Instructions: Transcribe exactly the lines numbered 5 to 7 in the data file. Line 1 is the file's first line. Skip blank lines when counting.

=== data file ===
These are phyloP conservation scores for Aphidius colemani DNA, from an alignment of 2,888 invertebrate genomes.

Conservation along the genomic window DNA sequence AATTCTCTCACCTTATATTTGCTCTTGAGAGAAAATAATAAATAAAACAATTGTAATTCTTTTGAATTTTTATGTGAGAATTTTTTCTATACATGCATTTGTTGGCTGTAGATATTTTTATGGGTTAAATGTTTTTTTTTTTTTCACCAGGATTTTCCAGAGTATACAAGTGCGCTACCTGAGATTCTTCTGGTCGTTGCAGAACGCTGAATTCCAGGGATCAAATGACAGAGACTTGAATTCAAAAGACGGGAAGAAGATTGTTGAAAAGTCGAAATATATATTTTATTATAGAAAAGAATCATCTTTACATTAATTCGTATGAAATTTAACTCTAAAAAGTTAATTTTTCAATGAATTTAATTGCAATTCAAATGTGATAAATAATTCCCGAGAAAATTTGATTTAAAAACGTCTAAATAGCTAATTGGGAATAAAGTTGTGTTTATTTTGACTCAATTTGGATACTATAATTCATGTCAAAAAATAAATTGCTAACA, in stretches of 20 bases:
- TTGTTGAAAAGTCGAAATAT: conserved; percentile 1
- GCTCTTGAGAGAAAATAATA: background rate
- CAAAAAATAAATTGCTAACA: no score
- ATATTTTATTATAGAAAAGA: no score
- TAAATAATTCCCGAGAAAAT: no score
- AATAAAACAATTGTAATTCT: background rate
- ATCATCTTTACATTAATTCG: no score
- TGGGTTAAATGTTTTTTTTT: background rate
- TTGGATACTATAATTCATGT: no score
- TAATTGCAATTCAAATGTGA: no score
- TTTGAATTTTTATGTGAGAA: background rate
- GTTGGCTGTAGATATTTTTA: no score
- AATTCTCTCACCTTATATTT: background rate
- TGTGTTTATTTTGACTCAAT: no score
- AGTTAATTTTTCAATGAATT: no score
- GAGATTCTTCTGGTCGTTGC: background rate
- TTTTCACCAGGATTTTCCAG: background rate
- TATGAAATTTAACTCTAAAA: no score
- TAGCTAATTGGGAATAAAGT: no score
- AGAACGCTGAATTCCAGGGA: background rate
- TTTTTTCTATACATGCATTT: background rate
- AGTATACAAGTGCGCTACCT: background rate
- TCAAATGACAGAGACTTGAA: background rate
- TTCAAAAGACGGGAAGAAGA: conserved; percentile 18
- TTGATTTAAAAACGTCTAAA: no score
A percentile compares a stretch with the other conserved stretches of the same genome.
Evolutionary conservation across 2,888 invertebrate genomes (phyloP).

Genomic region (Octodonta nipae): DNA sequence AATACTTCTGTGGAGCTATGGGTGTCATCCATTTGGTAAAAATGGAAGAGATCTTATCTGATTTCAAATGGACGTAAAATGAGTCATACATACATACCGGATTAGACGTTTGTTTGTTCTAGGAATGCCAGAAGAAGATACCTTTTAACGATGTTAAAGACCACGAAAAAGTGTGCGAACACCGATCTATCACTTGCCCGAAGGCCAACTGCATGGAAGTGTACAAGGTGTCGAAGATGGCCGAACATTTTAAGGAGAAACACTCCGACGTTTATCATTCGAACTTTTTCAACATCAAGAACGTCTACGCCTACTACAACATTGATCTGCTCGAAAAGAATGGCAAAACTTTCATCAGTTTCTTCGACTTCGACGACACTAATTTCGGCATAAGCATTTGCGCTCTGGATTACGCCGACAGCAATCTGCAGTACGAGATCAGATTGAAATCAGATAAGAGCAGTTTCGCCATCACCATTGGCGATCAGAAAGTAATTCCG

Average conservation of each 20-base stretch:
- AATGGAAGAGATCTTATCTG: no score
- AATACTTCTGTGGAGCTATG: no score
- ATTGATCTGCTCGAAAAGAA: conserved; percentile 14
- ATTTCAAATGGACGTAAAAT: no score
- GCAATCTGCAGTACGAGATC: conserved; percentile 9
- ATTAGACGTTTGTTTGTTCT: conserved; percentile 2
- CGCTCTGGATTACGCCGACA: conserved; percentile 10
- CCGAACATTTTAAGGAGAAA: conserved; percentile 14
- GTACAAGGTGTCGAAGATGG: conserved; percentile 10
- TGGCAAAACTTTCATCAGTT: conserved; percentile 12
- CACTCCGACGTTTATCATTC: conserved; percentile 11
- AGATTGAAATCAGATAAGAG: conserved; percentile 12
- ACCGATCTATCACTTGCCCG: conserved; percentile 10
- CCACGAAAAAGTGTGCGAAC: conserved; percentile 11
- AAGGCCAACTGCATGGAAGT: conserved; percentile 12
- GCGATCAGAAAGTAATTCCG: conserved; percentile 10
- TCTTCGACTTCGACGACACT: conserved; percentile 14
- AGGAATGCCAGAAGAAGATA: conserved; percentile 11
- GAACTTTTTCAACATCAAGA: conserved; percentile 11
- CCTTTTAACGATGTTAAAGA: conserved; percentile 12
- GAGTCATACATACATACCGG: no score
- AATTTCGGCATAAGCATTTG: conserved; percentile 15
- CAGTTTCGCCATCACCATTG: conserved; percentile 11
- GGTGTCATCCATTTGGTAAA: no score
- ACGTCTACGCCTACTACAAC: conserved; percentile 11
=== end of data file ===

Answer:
- CAAAAAATAAATTGCTAACA: no score
- ATATTTTATTATAGAAAAGA: no score
- TAAATAATTCCCGAGAAAAT: no score